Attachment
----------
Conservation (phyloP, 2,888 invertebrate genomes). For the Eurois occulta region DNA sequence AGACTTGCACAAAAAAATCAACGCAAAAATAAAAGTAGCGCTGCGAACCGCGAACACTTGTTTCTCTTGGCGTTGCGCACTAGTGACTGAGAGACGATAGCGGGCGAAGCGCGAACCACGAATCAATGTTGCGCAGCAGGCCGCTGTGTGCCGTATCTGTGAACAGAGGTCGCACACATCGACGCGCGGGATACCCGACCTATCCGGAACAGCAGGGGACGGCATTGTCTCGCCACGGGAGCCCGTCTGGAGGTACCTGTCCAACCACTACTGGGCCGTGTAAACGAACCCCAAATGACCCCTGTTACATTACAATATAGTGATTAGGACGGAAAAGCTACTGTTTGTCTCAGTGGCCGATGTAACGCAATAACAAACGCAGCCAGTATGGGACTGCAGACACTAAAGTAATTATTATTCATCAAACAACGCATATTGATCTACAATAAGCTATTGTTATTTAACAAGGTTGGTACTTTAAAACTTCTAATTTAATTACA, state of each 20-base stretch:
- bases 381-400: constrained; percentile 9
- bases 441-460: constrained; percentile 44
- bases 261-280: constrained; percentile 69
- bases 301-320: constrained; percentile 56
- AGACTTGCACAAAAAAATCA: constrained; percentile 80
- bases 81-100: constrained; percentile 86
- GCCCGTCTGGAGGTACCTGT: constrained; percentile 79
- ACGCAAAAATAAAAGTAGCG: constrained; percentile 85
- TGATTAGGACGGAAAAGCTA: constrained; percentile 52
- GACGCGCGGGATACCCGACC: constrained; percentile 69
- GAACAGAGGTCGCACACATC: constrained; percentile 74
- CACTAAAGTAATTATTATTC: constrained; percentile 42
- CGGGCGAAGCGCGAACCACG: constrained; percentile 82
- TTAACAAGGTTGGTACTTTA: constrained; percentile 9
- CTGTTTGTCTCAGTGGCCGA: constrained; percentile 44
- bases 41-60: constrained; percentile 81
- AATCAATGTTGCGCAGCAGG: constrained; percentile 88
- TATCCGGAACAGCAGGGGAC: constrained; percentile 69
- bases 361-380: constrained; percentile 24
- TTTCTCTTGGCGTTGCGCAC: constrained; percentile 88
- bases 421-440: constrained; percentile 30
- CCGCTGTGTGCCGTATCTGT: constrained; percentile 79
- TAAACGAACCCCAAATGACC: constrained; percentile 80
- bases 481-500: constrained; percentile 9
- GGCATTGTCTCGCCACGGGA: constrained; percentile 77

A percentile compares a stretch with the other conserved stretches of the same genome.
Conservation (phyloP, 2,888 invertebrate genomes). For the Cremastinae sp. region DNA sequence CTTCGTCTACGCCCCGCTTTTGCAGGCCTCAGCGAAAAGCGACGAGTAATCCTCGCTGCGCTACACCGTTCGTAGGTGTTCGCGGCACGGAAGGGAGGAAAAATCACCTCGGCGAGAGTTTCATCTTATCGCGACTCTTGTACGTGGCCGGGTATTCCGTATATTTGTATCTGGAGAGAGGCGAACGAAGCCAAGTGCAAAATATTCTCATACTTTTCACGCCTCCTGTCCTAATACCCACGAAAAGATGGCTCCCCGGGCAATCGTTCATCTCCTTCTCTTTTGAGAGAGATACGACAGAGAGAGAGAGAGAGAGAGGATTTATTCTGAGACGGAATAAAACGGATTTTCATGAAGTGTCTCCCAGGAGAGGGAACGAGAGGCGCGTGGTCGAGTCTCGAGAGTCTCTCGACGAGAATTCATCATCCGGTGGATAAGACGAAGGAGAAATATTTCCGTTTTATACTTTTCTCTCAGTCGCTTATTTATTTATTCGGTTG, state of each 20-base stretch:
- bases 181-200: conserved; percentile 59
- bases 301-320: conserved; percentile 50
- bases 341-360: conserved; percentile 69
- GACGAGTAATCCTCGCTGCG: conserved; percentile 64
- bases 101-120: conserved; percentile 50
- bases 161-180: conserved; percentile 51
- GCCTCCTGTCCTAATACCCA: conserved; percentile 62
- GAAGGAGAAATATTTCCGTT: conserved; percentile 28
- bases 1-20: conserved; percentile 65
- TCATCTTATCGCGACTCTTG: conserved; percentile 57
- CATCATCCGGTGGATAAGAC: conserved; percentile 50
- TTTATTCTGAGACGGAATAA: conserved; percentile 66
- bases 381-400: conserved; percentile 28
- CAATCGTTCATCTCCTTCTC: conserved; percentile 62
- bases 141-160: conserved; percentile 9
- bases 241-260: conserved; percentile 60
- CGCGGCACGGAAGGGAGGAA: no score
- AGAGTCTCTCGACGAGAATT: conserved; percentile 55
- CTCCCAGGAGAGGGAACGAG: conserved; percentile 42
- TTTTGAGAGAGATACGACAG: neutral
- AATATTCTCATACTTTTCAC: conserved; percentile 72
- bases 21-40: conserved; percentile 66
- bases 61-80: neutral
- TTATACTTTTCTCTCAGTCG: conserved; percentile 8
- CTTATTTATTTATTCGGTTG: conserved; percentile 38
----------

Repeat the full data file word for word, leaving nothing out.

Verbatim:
Conservation (phyloP, 2,888 invertebrate genomes). For the Eurois occulta region DNA sequence AGACTTGCACAAAAAAATCAACGCAAAAATAAAAGTAGCGCTGCGAACCGCGAACACTTGTTTCTCTTGGCGTTGCGCACTAGTGACTGAGAGACGATAGCGGGCGAAGCGCGAACCACGAATCAATGTTGCGCAGCAGGCCGCTGTGTGCCGTATCTGTGAACAGAGGTCGCACACATCGACGCGCGGGATACCCGACCTATCCGGAACAGCAGGGGACGGCATTGTCTCGCCACGGGAGCCCGTCTGGAGGTACCTGTCCAACCACTACTGGGCCGTGTAAACGAACCCCAAATGACCCCTGTTACATTACAATATAGTGATTAGGACGGAAAAGCTACTGTTTGTCTCAGTGGCCGATGTAACGCAATAACAAACGCAGCCAGTATGGGACTGCAGACACTAAAGTAATTATTATTCATCAAACAACGCATATTGATCTACAATAAGCTATTGTTATTTAACAAGGTTGGTACTTTAAAACTTCTAATTTAATTACA, state of each 20-base stretch:
- bases 381-400: constrained; percentile 9
- bases 441-460: constrained; percentile 44
- bases 261-280: constrained; percentile 69
- bases 301-320: constrained; percentile 56
- AGACTTGCACAAAAAAATCA: constrained; percentile 80
- bases 81-100: constrained; percentile 86
- GCCCGTCTGGAGGTACCTGT: constrained; percentile 79
- ACGCAAAAATAAAAGTAGCG: constrained; percentile 85
- TGATTAGGACGGAAAAGCTA: constrained; percentile 52
- GACGCGCGGGATACCCGACC: constrained; percentile 69
- GAACAGAGGTCGCACACATC: constrained; percentile 74
- CACTAAAGTAATTATTATTC: constrained; percentile 42
- CGGGCGAAGCGCGAACCACG: constrained; percentile 82
- TTAACAAGGTTGGTACTTTA: constrained; percentile 9
- CTGTTTGTCTCAGTGGCCGA: constrained; percentile 44
- bases 41-60: constrained; percentile 81
- AATCAATGTTGCGCAGCAGG: constrained; percentile 88
- TATCCGGAACAGCAGGGGAC: constrained; percentile 69
- bases 361-380: constrained; percentile 24
- TTTCTCTTGGCGTTGCGCAC: constrained; percentile 88
- bases 421-440: constrained; percentile 30
- CCGCTGTGTGCCGTATCTGT: constrained; percentile 79
- TAAACGAACCCCAAATGACC: constrained; percentile 80
- bases 481-500: constrained; percentile 9
- GGCATTGTCTCGCCACGGGA: constrained; percentile 77

A percentile compares a stretch with the other conserved stretches of the same genome.
Conservation (phyloP, 2,888 invertebrate genomes). For the Cremastinae sp. region DNA sequence CTTCGTCTACGCCCCGCTTTTGCAGGCCTCAGCGAAAAGCGACGAGTAATCCTCGCTGCGCTACACCGTTCGTAGGTGTTCGCGGCACGGAAGGGAGGAAAAATCACCTCGGCGAGAGTTTCATCTTATCGCGACTCTTGTACGTGGCCGGGTATTCCGTATATTTGTATCTGGAGAGAGGCGAACGAAGCCAAGTGCAAAATATTCTCATACTTTTCACGCCTCCTGTCCTAATACCCACGAAAAGATGGCTCCCCGGGCAATCGTTCATCTCCTTCTCTTTTGAGAGAGATACGACAGAGAGAGAGAGAGAGAGAGGATTTATTCTGAGACGGAATAAAACGGATTTTCATGAAGTGTCTCCCAGGAGAGGGAACGAGAGGCGCGTGGTCGAGTCTCGAGAGTCTCTCGACGAGAATTCATCATCCGGTGGATAAGACGAAGGAGAAATATTTCCGTTTTATACTTTTCTCTCAGTCGCTTATTTATTTATTCGGTTG, state of each 20-base stretch:
- bases 181-200: conserved; percentile 59
- bases 301-320: conserved; percentile 50
- bases 341-360: conserved; percentile 69
- GACGAGTAATCCTCGCTGCG: conserved; percentile 64
- bases 101-120: conserved; percentile 50
- bases 161-180: conserved; percentile 51
- GCCTCCTGTCCTAATACCCA: conserved; percentile 62
- GAAGGAGAAATATTTCCGTT: conserved; percentile 28
- bases 1-20: conserved; percentile 65
- TCATCTTATCGCGACTCTTG: conserved; percentile 57
- CATCATCCGGTGGATAAGAC: conserved; percentile 50
- TTTATTCTGAGACGGAATAA: conserved; percentile 66
- bases 381-400: conserved; percentile 28
- CAATCGTTCATCTCCTTCTC: conserved; percentile 62
- bases 141-160: conserved; percentile 9
- bases 241-260: conserved; percentile 60
- CGCGGCACGGAAGGGAGGAA: no score
- AGAGTCTCTCGACGAGAATT: conserved; percentile 55
- CTCCCAGGAGAGGGAACGAG: conserved; percentile 42
- TTTTGAGAGAGATACGACAG: neutral
- AATATTCTCATACTTTTCAC: conserved; percentile 72
- bases 21-40: conserved; percentile 66
- bases 61-80: neutral
- TTATACTTTTCTCTCAGTCG: conserved; percentile 8
- CTTATTTATTTATTCGGTTG: conserved; percentile 38